Monroe Gallery at AIPAD: Photography as history and photography as visual evidence

March 6, 2017 | Source: Monroe Gallery of Photography

Irving Haberman
Holocaust Survivors arrive in New York City, 1947
Vintage gelatin silver print

 Santa Fe--Monroe Gallery of Photography, Santa Fe, NM, will dedicate much of its exhibit at the 2017 AIPAD Photography Show to images that exemplify photography as history and photography as visual evidence . Recently, documentary evidence has been denied or disputed by those in power, and coupled with the new administrations attacks on the press, the exhibit is a reminder that photojournalism is a vital and necessary component of a free society.

Steve Schapiro, along with many other photographers of the civil rights era, not only brought awareness to the injustice of racial discrimination; they made people feel the injustice. The Gallery will exhibit several of Schapiro’s iconic civil rights era photographs, including James Baldwin in Harlem (1963), Martin Luther King marching for voting rights with John Lewis, Reverend Jesse Douglas, James Forman and Ralph Abernathy, Selma, (1965), and John Lewis in Clarksdale, Mississippi (1963) alongside several photographs of the 2015 refugee crisis in Greece, the Balkans and Germany by Ashley Gilbertson, VII photographer and author of the book Bedrooms of The Fallen. There will also be vintage photographs of refugee immigrants to the United States by Irving Haberman and Eddie Adams, as well as a large format color print of the abandoned Ellis Island Tuberculosis Ward by Stephen Wilkes.

Ashley Gilbertson
Refugees, primarily from Syria, Iraq and Afghanistan, disembark on the island of Lesvos, Greece, 2015
Archival Pigment print

Another featured photograph is one Ashley Gilbertson made earlier this year of Trump Tower in response  to President Trump’s attacks on the press: “I want the president to know we will not cease in our attempts to provide transparency, hold those in power accountable, and report on issues that affect us as a global community. As always, our armor is honesty, hardened and honed by our fact checkers and editors. Our mission as the fourth estate didn't change on Friday–it remains the same as it always has. Truth to power.”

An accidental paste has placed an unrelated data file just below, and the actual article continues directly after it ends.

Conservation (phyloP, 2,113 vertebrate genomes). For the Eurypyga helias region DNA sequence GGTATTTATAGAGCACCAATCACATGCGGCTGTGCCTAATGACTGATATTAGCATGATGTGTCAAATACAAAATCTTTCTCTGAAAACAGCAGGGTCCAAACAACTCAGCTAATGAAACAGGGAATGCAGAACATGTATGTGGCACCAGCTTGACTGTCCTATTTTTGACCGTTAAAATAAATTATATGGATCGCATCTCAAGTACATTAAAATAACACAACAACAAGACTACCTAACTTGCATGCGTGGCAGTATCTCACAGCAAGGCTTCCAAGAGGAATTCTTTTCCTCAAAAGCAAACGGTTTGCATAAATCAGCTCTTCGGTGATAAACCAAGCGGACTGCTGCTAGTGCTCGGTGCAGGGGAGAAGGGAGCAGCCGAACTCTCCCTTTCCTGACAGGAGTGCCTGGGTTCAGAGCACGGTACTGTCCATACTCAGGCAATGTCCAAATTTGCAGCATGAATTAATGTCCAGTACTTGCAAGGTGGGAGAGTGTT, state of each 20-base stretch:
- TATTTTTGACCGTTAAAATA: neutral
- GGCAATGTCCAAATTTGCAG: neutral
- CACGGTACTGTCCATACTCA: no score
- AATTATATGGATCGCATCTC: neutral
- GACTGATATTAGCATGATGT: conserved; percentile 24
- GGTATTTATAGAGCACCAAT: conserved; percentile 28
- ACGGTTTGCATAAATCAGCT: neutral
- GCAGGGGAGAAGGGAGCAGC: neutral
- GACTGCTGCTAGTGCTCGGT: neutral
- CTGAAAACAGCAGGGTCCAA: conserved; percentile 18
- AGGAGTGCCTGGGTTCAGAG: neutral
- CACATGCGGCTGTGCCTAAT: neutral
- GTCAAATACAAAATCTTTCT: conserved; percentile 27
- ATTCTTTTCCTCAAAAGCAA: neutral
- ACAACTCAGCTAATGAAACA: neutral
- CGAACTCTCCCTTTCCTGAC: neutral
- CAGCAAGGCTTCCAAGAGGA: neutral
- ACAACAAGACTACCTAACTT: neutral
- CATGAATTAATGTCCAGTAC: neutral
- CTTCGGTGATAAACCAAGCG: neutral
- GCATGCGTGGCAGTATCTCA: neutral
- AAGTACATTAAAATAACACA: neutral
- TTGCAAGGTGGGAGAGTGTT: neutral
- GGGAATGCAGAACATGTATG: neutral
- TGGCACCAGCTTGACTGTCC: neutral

Archival pigment print

Rounding out our exhibit are significant prints from two 94-year old master photojournalists, Art Shay and Tony Vaccaro.

Rounding out our exhibit are significant prints from two 94-year old master photojournalists, Art Shay and Tony Vaccaro.
At the age of 21, Tony Vaccaro was drafted into World War II, and by the spring of 1944 he was photographing war games in Wales. By June, now a combat infantryman in the 83rd Infantry Division, he was on a boat heading toward Omaha Beach, six days after the first landings at Normandy. Denied access to the Signal Corps, Tony was determined to photograph the war, and had his portable 35mm Argus C-3 with him from the start. For the next 272 days, Tony fought on the front lines of the war. He entered Germany in December 1944, a private in the Intelligence Platoon, tasked with going behind enemy lines at night. The HBO documentary film “Under Fire: The Untold Story of Private First Class Tony Vaccaro” tells the story of how Tony survived the war, fighting the enemy while also documenting his experience at great risk, developing his photos in combat helmets at night and hanging the negatives from tree branches. The film also encompasses a wide range of contemporary issues regarding combat photography such as the ethical challenges of witnessing and recording conflict, the ways in which combat photography helps to define how wars are perceived by the public, and the sheer difficulty of staying alive while taking photos in a war zone.

 After the war, Tony remained in Germany to photograph the rebuilding of the country for Stars And Stripes magazine. Returning to the US in 1950, Tony started his career as a commercial photographer, eventually working for virtually every major publication: Look, Life, Harper’s Bazaar, Town and Country, Newsweek, and many more. Tony went on to become one the most sought after photographers of his day, photographing everyone from Marilyn Monroe and Sophia Loren to Pablo Picasso and Frank Lloyd Wright. Now 94, Tony still carries a camera and will be present in our booth #534 on Friday afternoon, March 30 during the AIPAD Photography Show.

Monroe Gallery of Photography will exhibit in booth #534 during the AIPAD Photography Show March 30 - April 2, 2017.

Tags: First Amendment Civil Rights refugees freedom of the press photojournalism history Ellis Island documentary photography immigration